BTW, Flyn is a top LinkedIn expert, and you can subscribe to his
LinkedIn tips here:
***Tips for making webinars work***
>> Do not exceed the advertised webinar length. People have
schedules and want everything covered in the time you promised.
>> Allow time for Q&A. For a 60-minute webinar, the most popular
length, the presentation should be 45 to 50 minutes with a 10 to
15 minute Q&A. If you run out of questions before the allotted
time expires, don’t be afraid to finish early. Your audience
will not think less of you.
>> Don’t start more than 2 to 3 minutes after the hour. Doing so
abuses the time of those who are waiting.
>> Ensure that recordings of the webinar are available within 48
hours of the live event. Notify all registrants, not just those
who missed the webinar, that the recording is available on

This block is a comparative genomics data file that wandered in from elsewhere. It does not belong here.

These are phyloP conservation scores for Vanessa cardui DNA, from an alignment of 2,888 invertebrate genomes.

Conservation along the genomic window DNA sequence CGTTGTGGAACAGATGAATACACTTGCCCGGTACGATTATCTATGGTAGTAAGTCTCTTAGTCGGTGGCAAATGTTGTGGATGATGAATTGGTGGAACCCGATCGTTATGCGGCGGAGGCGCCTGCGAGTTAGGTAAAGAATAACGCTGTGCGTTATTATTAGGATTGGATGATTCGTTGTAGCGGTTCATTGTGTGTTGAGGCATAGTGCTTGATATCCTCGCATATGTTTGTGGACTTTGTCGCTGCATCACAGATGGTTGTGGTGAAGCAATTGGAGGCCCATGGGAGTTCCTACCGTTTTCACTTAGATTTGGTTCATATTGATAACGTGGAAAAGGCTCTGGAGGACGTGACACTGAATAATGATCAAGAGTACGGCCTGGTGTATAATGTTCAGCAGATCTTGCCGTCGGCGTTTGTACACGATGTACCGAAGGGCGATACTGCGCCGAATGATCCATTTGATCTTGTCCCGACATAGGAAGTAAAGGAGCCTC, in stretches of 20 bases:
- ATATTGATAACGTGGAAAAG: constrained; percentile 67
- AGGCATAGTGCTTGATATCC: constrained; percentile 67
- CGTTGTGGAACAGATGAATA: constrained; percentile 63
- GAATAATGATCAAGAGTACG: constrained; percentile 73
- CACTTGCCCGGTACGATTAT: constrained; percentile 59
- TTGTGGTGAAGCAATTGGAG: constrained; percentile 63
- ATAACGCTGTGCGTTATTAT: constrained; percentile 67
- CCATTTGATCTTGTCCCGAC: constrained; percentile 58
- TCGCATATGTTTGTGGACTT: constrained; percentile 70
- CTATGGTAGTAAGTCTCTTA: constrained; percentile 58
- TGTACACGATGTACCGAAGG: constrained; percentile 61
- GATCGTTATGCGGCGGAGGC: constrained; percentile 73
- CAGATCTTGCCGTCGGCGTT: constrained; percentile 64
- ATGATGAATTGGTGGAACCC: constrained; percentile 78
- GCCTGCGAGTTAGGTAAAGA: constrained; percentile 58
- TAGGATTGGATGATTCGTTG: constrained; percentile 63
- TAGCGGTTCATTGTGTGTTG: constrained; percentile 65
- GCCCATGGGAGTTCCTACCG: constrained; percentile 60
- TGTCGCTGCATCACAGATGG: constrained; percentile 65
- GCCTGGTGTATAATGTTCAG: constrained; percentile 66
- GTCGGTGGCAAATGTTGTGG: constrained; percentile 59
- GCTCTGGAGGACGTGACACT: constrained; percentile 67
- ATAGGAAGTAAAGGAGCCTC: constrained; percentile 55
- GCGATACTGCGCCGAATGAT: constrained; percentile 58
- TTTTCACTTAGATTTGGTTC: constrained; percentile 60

demand and include the link.
>> Start promoting the event earlier than a week prior to the
date. While two third of registrants will register the week of
the webinar, a third will register earlier.
Source: White Paper, “10 Common Webinar Mistakes,” DN24.
***Which of these 4 social networks should you be using?***
Alex Hinojosa of EMSI Public Relations gives his rundown on
the advantages and disadvantages of the four most popular
** Facebook: This works best if you’re an individual
interacting on a personal level, as opposed to a business.
Artists, authors, public speakers and certain other
professionals may benefit from having potential customers get to
know them on a more personal basis.
** Twitter: Posts are limited to 140 characters – about the length
of a headline – and can include a photo or link to a website. People
use it primarily as a source of news, which makes it easy to interact
with people you don’t know.
** LinkedIn: The social network for professionals is a good place
to find and meet people within and outside your industry. The
background information on your profile page provides great fodder
for finding common ground with strangers and building relationships.